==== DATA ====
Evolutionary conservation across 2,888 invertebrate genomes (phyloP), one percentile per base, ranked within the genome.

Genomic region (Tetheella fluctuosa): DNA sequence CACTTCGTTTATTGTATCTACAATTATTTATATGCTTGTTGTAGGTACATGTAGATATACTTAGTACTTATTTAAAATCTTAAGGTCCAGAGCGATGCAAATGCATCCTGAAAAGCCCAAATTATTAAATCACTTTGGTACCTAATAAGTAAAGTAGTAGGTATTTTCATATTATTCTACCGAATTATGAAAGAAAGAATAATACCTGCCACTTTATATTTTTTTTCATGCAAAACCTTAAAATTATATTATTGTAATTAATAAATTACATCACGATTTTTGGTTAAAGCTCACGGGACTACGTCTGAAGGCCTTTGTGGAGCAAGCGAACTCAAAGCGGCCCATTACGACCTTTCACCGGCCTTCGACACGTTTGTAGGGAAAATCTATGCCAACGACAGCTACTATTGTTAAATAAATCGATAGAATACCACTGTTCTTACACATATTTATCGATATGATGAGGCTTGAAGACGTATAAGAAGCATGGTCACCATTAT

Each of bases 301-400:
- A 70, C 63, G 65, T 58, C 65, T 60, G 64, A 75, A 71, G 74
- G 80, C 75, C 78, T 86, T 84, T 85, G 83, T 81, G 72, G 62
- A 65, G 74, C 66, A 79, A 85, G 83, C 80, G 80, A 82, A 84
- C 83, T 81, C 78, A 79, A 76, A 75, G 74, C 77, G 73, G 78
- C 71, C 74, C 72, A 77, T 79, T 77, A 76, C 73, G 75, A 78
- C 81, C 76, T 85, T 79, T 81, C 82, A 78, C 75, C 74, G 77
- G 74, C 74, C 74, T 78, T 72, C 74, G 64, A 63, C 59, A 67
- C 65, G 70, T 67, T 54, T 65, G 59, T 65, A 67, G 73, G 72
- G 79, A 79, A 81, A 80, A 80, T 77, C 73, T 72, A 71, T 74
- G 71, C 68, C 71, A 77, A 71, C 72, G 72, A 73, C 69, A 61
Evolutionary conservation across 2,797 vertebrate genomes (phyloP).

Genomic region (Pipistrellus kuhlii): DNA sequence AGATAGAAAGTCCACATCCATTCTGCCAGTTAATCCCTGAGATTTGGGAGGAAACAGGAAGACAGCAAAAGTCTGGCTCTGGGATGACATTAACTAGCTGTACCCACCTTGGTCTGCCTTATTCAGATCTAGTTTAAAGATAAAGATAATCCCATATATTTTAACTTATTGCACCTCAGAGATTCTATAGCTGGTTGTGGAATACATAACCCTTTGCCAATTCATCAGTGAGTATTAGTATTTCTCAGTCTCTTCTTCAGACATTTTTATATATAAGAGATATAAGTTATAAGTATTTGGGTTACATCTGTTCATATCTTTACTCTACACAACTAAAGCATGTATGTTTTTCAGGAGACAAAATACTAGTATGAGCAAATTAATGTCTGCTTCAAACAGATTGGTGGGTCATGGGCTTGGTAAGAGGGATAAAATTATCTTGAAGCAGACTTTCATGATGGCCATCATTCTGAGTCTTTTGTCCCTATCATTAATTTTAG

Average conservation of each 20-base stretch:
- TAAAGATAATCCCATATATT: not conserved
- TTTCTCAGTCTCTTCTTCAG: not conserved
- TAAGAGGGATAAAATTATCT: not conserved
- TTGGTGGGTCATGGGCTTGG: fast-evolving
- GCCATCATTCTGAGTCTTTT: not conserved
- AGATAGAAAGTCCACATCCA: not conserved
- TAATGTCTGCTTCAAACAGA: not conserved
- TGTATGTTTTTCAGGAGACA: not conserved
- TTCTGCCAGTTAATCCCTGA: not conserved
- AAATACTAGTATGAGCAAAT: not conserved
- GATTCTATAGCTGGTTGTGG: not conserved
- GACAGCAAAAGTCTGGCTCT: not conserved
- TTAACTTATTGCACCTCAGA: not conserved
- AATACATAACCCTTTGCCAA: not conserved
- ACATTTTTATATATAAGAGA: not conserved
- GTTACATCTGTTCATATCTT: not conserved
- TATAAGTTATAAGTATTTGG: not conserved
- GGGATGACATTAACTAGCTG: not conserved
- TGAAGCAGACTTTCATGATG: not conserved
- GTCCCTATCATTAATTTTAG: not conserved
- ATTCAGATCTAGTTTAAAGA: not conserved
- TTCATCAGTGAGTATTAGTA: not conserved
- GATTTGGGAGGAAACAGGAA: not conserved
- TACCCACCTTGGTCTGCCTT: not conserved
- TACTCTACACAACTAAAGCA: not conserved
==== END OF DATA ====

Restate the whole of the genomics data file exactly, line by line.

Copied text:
Evolutionary conservation across 2,888 invertebrate genomes (phyloP), one percentile per base, ranked within the genome.

Genomic region (Tetheella fluctuosa): DNA sequence CACTTCGTTTATTGTATCTACAATTATTTATATGCTTGTTGTAGGTACATGTAGATATACTTAGTACTTATTTAAAATCTTAAGGTCCAGAGCGATGCAAATGCATCCTGAAAAGCCCAAATTATTAAATCACTTTGGTACCTAATAAGTAAAGTAGTAGGTATTTTCATATTATTCTACCGAATTATGAAAGAAAGAATAATACCTGCCACTTTATATTTTTTTTCATGCAAAACCTTAAAATTATATTATTGTAATTAATAAATTACATCACGATTTTTGGTTAAAGCTCACGGGACTACGTCTGAAGGCCTTTGTGGAGCAAGCGAACTCAAAGCGGCCCATTACGACCTTTCACCGGCCTTCGACACGTTTGTAGGGAAAATCTATGCCAACGACAGCTACTATTGTTAAATAAATCGATAGAATACCACTGTTCTTACACATATTTATCGATATGATGAGGCTTGAAGACGTATAAGAAGCATGGTCACCATTAT

Each of bases 301-400:
- A 70, C 63, G 65, T 58, C 65, T 60, G 64, A 75, A 71, G 74
- G 80, C 75, C 78, T 86, T 84, T 85, G 83, T 81, G 72, G 62
- A 65, G 74, C 66, A 79, A 85, G 83, C 80, G 80, A 82, A 84
- C 83, T 81, C 78, A 79, A 76, A 75, G 74, C 77, G 73, G 78
- C 71, C 74, C 72, A 77, T 79, T 77, A 76, C 73, G 75, A 78
- C 81, C 76, T 85, T 79, T 81, C 82, A 78, C 75, C 74, G 77
- G 74, C 74, C 74, T 78, T 72, C 74, G 64, A 63, C 59, A 67
- C 65, G 70, T 67, T 54, T 65, G 59, T 65, A 67, G 73, G 72
- G 79, A 79, A 81, A 80, A 80, T 77, C 73, T 72, A 71, T 74
- G 71, C 68, C 71, A 77, A 71, C 72, G 72, A 73, C 69, A 61
Evolutionary conservation across 2,797 vertebrate genomes (phyloP).

Genomic region (Pipistrellus kuhlii): DNA sequence AGATAGAAAGTCCACATCCATTCTGCCAGTTAATCCCTGAGATTTGGGAGGAAACAGGAAGACAGCAAAAGTCTGGCTCTGGGATGACATTAACTAGCTGTACCCACCTTGGTCTGCCTTATTCAGATCTAGTTTAAAGATAAAGATAATCCCATATATTTTAACTTATTGCACCTCAGAGATTCTATAGCTGGTTGTGGAATACATAACCCTTTGCCAATTCATCAGTGAGTATTAGTATTTCTCAGTCTCTTCTTCAGACATTTTTATATATAAGAGATATAAGTTATAAGTATTTGGGTTACATCTGTTCATATCTTTACTCTACACAACTAAAGCATGTATGTTTTTCAGGAGACAAAATACTAGTATGAGCAAATTAATGTCTGCTTCAAACAGATTGGTGGGTCATGGGCTTGGTAAGAGGGATAAAATTATCTTGAAGCAGACTTTCATGATGGCCATCATTCTGAGTCTTTTGTCCCTATCATTAATTTTAG

Average conservation of each 20-base stretch:
- TAAAGATAATCCCATATATT: not conserved
- TTTCTCAGTCTCTTCTTCAG: not conserved
- TAAGAGGGATAAAATTATCT: not conserved
- TTGGTGGGTCATGGGCTTGG: fast-evolving
- GCCATCATTCTGAGTCTTTT: not conserved
- AGATAGAAAGTCCACATCCA: not conserved
- TAATGTCTGCTTCAAACAGA: not conserved
- TGTATGTTTTTCAGGAGACA: not conserved
- TTCTGCCAGTTAATCCCTGA: not conserved
- AAATACTAGTATGAGCAAAT: not conserved
- GATTCTATAGCTGGTTGTGG: not conserved
- GACAGCAAAAGTCTGGCTCT: not conserved
- TTAACTTATTGCACCTCAGA: not conserved
- AATACATAACCCTTTGCCAA: not conserved
- ACATTTTTATATATAAGAGA: not conserved
- GTTACATCTGTTCATATCTT: not conserved
- TATAAGTTATAAGTATTTGG: not conserved
- GGGATGACATTAACTAGCTG: not conserved
- TGAAGCAGACTTTCATGATG: not conserved
- GTCCCTATCATTAATTTTAG: not conserved
- ATTCAGATCTAGTTTAAAGA: not conserved
- TTCATCAGTGAGTATTAGTA: not conserved
- GATTTGGGAGGAAACAGGAA: not conserved
- TACCCACCTTGGTCTGCCTT: not conserved
- TACTCTACACAACTAAAGCA: not conserved